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Friday, January 20, 2017

2012 Odin's Revenge - Seeking

After five years of hosting Odin's Revenge, the friendly folks at Team DSG recently announced the end of that amazing 180 mile gravel race. Saddened by the news, I wrote a blog post last month entitled The End of Odin's Revenge - One Rider's Retrospective. It was well received, but just didn't seem enough. So, I'm writing a post for each of the five Odin's Revenge races from this rider's perspective, along with the race report of my four finishes and links to race reports by others.

I did not ride the inaugural race in 2012. However, discovering the existence of Odin's Revenge almost a year later, I marveled at the compelling reports and pictures of that race. A self-supported, 180 mile race over unmarked, technically challenging, remote prairie gravel and dirt roads in the heat and wind of mid-summer Nebraska. Revealingly, only six racers finished out of the twenty-eight starters. This was grass roots bicycle racing at its core, with a nasty streak of adventure, route finding and self-sufficiency. And long enough and hard enough to present a real challenge for me. The saga of the 2012 Odin's Revenge sparked my imagination and triggered my exploration of grass roots gravel racing, with memorable road trips to Gothenburg, Nebraska the next four summers.

For a race report of the 2012 Odin's Revenge by gravel veteran Matt Gersib, go to his blog. 2012 Odin's Matt Gersib.  

The following is a copy of the 2012 Race Report from the website.

Following that race report is my post on the Black Hills BackBone blog about the impact of that race, published in December 2015 as part of a series entitled "A Journey to Gravel Races."

2012 Odin's Revenge pre-race gathering. (photo by Odin's Revenge)

From the Website:

April 30, 2012 / 2012 Event
The dust is still settling on the Inaugural 2012 Odin’s Revenge gravel race. The terrain and weather in Western Nebraska proved treacherous for those who took the challenge this year. Of the 28 riders who were brave enough to take the starting line, only six were still on their bikes by the end of the day.

The morning began with a cool fog and the distant rumble of thunderstorms to the South. Within a few hours, the morning gave way to high humidity and triple-digit temperatures. The stifling heat began to take its toll as rider after rider dropped from the roster. Although, only six individuals finished the race, many individual tests of strength showed that this field had strength of character in spades. It’s the shared suffering and respect for each other’s efforts that take a group of cyclists and makes them a community. Gravel Racers; Thanks for allowing Odin’s Revenge to become a part of that community.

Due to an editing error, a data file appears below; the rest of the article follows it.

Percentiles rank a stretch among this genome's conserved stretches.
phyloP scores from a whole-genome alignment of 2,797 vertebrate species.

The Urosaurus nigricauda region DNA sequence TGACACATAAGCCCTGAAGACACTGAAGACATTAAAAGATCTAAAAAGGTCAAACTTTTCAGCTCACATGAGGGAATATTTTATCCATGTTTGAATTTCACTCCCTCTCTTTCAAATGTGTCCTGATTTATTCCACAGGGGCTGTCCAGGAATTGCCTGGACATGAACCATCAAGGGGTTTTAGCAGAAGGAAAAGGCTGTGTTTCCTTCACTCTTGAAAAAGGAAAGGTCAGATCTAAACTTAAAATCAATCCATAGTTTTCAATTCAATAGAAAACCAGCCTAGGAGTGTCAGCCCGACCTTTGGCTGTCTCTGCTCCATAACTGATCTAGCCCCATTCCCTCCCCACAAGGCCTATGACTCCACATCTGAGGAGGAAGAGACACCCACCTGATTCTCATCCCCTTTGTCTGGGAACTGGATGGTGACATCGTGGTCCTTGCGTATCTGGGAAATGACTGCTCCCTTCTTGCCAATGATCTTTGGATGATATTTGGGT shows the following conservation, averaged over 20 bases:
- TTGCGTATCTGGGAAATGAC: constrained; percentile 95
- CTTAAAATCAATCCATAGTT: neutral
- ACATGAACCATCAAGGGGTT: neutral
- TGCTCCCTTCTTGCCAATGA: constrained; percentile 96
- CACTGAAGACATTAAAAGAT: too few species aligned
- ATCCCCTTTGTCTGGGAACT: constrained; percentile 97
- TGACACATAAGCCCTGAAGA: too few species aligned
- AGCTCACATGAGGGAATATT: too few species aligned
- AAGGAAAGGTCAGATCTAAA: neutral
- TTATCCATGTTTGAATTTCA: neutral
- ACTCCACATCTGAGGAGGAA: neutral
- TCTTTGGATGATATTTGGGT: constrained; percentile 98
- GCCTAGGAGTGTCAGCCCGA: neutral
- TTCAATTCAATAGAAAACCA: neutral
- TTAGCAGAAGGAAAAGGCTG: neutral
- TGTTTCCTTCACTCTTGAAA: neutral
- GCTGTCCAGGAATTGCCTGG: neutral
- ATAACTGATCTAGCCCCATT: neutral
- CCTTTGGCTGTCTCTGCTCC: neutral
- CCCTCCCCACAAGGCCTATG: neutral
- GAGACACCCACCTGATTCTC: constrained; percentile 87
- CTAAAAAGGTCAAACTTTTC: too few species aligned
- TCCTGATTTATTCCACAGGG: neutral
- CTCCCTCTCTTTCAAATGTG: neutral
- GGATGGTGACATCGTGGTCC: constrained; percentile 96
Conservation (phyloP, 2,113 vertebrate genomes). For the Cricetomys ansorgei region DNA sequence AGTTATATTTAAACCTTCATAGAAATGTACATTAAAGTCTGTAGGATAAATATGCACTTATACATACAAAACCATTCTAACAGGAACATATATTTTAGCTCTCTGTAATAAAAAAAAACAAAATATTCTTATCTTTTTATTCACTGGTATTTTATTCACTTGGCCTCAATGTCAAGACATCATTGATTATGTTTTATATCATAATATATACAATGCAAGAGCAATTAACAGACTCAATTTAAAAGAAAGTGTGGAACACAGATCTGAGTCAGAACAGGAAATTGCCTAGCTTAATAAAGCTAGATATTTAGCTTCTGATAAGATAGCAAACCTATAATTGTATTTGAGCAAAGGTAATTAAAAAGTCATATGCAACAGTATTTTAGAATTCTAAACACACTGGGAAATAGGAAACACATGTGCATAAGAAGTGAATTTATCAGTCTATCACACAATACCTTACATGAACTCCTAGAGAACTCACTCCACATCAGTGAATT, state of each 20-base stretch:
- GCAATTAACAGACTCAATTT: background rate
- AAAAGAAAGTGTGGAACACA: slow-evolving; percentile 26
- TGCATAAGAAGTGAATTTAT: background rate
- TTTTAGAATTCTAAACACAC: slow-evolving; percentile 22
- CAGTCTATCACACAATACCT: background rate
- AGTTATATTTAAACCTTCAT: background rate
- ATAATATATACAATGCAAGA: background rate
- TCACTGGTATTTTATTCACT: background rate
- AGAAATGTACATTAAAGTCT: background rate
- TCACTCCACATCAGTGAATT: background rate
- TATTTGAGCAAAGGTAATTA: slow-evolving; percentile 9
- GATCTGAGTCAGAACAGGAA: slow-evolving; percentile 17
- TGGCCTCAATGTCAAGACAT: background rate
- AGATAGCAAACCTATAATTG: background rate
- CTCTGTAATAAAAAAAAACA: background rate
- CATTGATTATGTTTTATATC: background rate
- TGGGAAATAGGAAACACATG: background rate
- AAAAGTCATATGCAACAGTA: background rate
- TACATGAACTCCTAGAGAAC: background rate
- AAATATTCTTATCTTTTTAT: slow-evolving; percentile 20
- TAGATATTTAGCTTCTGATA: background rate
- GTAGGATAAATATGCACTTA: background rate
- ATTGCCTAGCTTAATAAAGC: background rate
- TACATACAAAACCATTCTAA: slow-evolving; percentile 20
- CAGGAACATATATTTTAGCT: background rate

A full account of the events is in the works, but for now this will have to suffice. More pictures and commentary can be found at the Odin’s Revenge Facebook Page.

From the BlackHillsBackBone Blog:

Having bailed from a misguided plan for a big production 24 hour mountain bike race, I tasted a gravel sample at the inaugural Black Hills Gold Rush. Now, I'm eager to experience the storied MidWestern gravel scene. For several years, I've followed on the internet the groundbreaking TransIowa and its progeny Almanzo and Dirty Kanza. Those big races were done until next year. What else is out there?

The start of the 2012 Odin's Revenge gravel race. Looks like a mismatched group of bike geeks that I'd like to join.
(photo by Odin's Revenge)
At that time, searching for unsanctioned, under the radar, grass roots gravel races would be hit or miss. That is, except for Gravel Grinder News, an obscure website started by TransIowa guru Mark Stevenson, aka Guitar Ted, as a clearing house for folks to post their gravel races. It quickly becomes the de facto online calendar of gravel races all over the country.

Mike Marchand, Corey Godfrey and Matt Gersib lead the way at Odin's Revenge 2012.
(photo by Odin's Revenge)
These gravel races are popping up like dandelions all over. Many are in Minnesota, Wisconsin, Iowa,  Kansas, Oklahoma and Nebraska. None are very close to Rapid City. Then I spot Odin's Revenge in Gothenburg, Nebraska, about 350 miles away. That's a haul, but less than almost all the others.

The race itself looks interesting. 180 miles of gravel and dirt roads in central Nebraska through country that I had driven past many times, but never stopped, let alone explored. The course pictures show miles of rough roads and surprising scenery. This looks good.

Race volunteers check out conditions of a Minimum Maintenance Road in advance of Odin's Revenge 2013.
The prerace pictures stand out even more. Folks on Friday night gather around a campsite with picnic tables and pop up tents. A mixed group of 28 racers await the start, straddling everything from front suspension mountain bikes to cyclocross bikes to old road bikes. The 2012 race recap reveals that only 6 of those 28 starters actually finish the race, due to the difficulty of the course and the heat. Now, that sounds like my type of race.

I send in my entry form - a post card. Who still sends post cards? You do, if you want to race Odin's Revenge.

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